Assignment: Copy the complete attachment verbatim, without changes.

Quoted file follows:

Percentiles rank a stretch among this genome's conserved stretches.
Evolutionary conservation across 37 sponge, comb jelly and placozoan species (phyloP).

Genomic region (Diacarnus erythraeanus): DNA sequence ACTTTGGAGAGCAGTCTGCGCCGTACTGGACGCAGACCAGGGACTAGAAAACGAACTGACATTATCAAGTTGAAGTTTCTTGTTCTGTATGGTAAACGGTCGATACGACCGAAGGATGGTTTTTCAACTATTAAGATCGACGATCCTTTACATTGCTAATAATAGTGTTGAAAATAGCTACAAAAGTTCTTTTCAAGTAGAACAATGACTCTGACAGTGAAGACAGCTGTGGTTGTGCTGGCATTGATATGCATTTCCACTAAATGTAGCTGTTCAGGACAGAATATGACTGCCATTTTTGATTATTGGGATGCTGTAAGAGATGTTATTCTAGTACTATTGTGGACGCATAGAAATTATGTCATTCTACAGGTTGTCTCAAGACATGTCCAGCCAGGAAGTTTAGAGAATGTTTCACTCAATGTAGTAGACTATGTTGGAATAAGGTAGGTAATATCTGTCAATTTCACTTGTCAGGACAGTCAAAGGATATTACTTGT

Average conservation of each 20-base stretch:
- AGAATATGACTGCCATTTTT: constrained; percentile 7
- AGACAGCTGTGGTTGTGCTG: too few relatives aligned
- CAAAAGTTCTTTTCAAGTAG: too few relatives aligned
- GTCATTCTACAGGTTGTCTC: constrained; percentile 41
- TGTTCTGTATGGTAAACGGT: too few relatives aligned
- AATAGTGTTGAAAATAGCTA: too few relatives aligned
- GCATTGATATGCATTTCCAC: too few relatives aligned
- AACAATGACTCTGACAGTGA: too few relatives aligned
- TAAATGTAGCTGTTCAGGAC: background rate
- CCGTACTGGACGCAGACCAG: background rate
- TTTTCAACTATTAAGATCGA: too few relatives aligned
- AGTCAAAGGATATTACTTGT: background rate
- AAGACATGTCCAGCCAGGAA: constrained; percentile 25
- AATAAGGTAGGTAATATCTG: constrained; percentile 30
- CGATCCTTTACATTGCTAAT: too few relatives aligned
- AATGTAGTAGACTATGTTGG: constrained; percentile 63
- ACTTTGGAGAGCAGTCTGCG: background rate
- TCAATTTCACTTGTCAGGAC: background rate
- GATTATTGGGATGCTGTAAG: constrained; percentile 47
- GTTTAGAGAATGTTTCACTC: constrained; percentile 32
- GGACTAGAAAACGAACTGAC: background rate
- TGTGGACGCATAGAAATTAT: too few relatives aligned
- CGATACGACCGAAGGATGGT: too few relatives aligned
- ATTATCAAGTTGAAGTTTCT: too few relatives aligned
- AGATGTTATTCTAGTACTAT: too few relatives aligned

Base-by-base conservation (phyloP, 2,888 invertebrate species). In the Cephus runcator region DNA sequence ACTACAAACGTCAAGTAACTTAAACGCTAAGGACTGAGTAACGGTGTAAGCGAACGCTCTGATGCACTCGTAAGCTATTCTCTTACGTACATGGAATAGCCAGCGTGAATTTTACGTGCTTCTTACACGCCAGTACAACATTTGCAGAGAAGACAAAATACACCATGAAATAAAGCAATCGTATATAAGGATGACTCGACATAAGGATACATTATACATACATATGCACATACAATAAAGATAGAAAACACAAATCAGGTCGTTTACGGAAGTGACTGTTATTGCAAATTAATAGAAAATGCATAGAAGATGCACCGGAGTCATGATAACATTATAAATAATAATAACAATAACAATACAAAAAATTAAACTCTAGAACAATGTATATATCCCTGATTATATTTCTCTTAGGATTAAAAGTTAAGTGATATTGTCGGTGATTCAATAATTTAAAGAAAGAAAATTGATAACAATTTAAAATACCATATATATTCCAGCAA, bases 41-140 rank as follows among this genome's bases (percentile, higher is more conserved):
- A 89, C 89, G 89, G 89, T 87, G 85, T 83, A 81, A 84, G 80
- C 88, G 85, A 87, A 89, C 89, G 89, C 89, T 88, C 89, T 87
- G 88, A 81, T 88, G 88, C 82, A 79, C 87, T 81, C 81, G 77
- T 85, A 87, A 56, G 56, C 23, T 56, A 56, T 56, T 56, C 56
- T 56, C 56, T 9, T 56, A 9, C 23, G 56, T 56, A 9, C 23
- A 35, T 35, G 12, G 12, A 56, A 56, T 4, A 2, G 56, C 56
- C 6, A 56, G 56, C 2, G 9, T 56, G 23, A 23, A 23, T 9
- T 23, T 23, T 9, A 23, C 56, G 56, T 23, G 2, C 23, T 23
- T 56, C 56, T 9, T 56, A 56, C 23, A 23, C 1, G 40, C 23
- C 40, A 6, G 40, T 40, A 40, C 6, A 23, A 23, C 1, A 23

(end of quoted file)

Percentiles rank a stretch among this genome's conserved stretches.
Evolutionary conservation across 37 sponge, comb jelly and placozoan species (phyloP).

Genomic region (Diacarnus erythraeanus): DNA sequence ACTTTGGAGAGCAGTCTGCGCCGTACTGGACGCAGACCAGGGACTAGAAAACGAACTGACATTATCAAGTTGAAGTTTCTTGTTCTGTATGGTAAACGGTCGATACGACCGAAGGATGGTTTTTCAACTATTAAGATCGACGATCCTTTACATTGCTAATAATAGTGTTGAAAATAGCTACAAAAGTTCTTTTCAAGTAGAACAATGACTCTGACAGTGAAGACAGCTGTGGTTGTGCTGGCATTGATATGCATTTCCACTAAATGTAGCTGTTCAGGACAGAATATGACTGCCATTTTTGATTATTGGGATGCTGTAAGAGATGTTATTCTAGTACTATTGTGGACGCATAGAAATTATGTCATTCTACAGGTTGTCTCAAGACATGTCCAGCCAGGAAGTTTAGAGAATGTTTCACTCAATGTAGTAGACTATGTTGGAATAAGGTAGGTAATATCTGTCAATTTCACTTGTCAGGACAGTCAAAGGATATTACTTGT

Average conservation of each 20-base stretch:
- AGAATATGACTGCCATTTTT: constrained; percentile 7
- AGACAGCTGTGGTTGTGCTG: too few relatives aligned
- CAAAAGTTCTTTTCAAGTAG: too few relatives aligned
- GTCATTCTACAGGTTGTCTC: constrained; percentile 41
- TGTTCTGTATGGTAAACGGT: too few relatives aligned
- AATAGTGTTGAAAATAGCTA: too few relatives aligned
- GCATTGATATGCATTTCCAC: too few relatives aligned
- AACAATGACTCTGACAGTGA: too few relatives aligned
- TAAATGTAGCTGTTCAGGAC: background rate
- CCGTACTGGACGCAGACCAG: background rate
- TTTTCAACTATTAAGATCGA: too few relatives aligned
- AGTCAAAGGATATTACTTGT: background rate
- AAGACATGTCCAGCCAGGAA: constrained; percentile 25
- AATAAGGTAGGTAATATCTG: constrained; percentile 30
- CGATCCTTTACATTGCTAAT: too few relatives aligned
- AATGTAGTAGACTATGTTGG: constrained; percentile 63
- ACTTTGGAGAGCAGTCTGCG: background rate
- TCAATTTCACTTGTCAGGAC: background rate
- GATTATTGGGATGCTGTAAG: constrained; percentile 47
- GTTTAGAGAATGTTTCACTC: constrained; percentile 32
- GGACTAGAAAACGAACTGAC: background rate
- TGTGGACGCATAGAAATTAT: too few relatives aligned
- CGATACGACCGAAGGATGGT: too few relatives aligned
- ATTATCAAGTTGAAGTTTCT: too few relatives aligned
- AGATGTTATTCTAGTACTAT: too few relatives aligned

Base-by-base conservation (phyloP, 2,888 invertebrate species). In the Cephus runcator region DNA sequence ACTACAAACGTCAAGTAACTTAAACGCTAAGGACTGAGTAACGGTGTAAGCGAACGCTCTGATGCACTCGTAAGCTATTCTCTTACGTACATGGAATAGCCAGCGTGAATTTTACGTGCTTCTTACACGCCAGTACAACATTTGCAGAGAAGACAAAATACACCATGAAATAAAGCAATCGTATATAAGGATGACTCGACATAAGGATACATTATACATACATATGCACATACAATAAAGATAGAAAACACAAATCAGGTCGTTTACGGAAGTGACTGTTATTGCAAATTAATAGAAAATGCATAGAAGATGCACCGGAGTCATGATAACATTATAAATAATAATAACAATAACAATACAAAAAATTAAACTCTAGAACAATGTATATATCCCTGATTATATTTCTCTTAGGATTAAAAGTTAAGTGATATTGTCGGTGATTCAATAATTTAAAGAAAGAAAATTGATAACAATTTAAAATACCATATATATTCCAGCAA, bases 41-140 rank as follows among this genome's bases (percentile, higher is more conserved):
- A 89, C 89, G 89, G 89, T 87, G 85, T 83, A 81, A 84, G 80
- C 88, G 85, A 87, A 89, C 89, G 89, C 89, T 88, C 89, T 87
- G 88, A 81, T 88, G 88, C 82, A 79, C 87, T 81, C 81, G 77
- T 85, A 87, A 56, G 56, C 23, T 56, A 56, T 56, T 56, C 56
- T 56, C 56, T 9, T 56, A 9, C 23, G 56, T 56, A 9, C 23
- A 35, T 35, G 12, G 12, A 56, A 56, T 4, A 2, G 56, C 56
- C 6, A 56, G 56, C 2, G 9, T 56, G 23, A 23, A 23, T 9
- T 23, T 23, T 9, A 23, C 56, G 56, T 23, G 2, C 23, T 23
- T 56, C 56, T 9, T 56, A 56, C 23, A 23, C 1, G 40, C 23
- C 40, A 6, G 40, T 40, A 40, C 6, A 23, A 23, C 1, A 23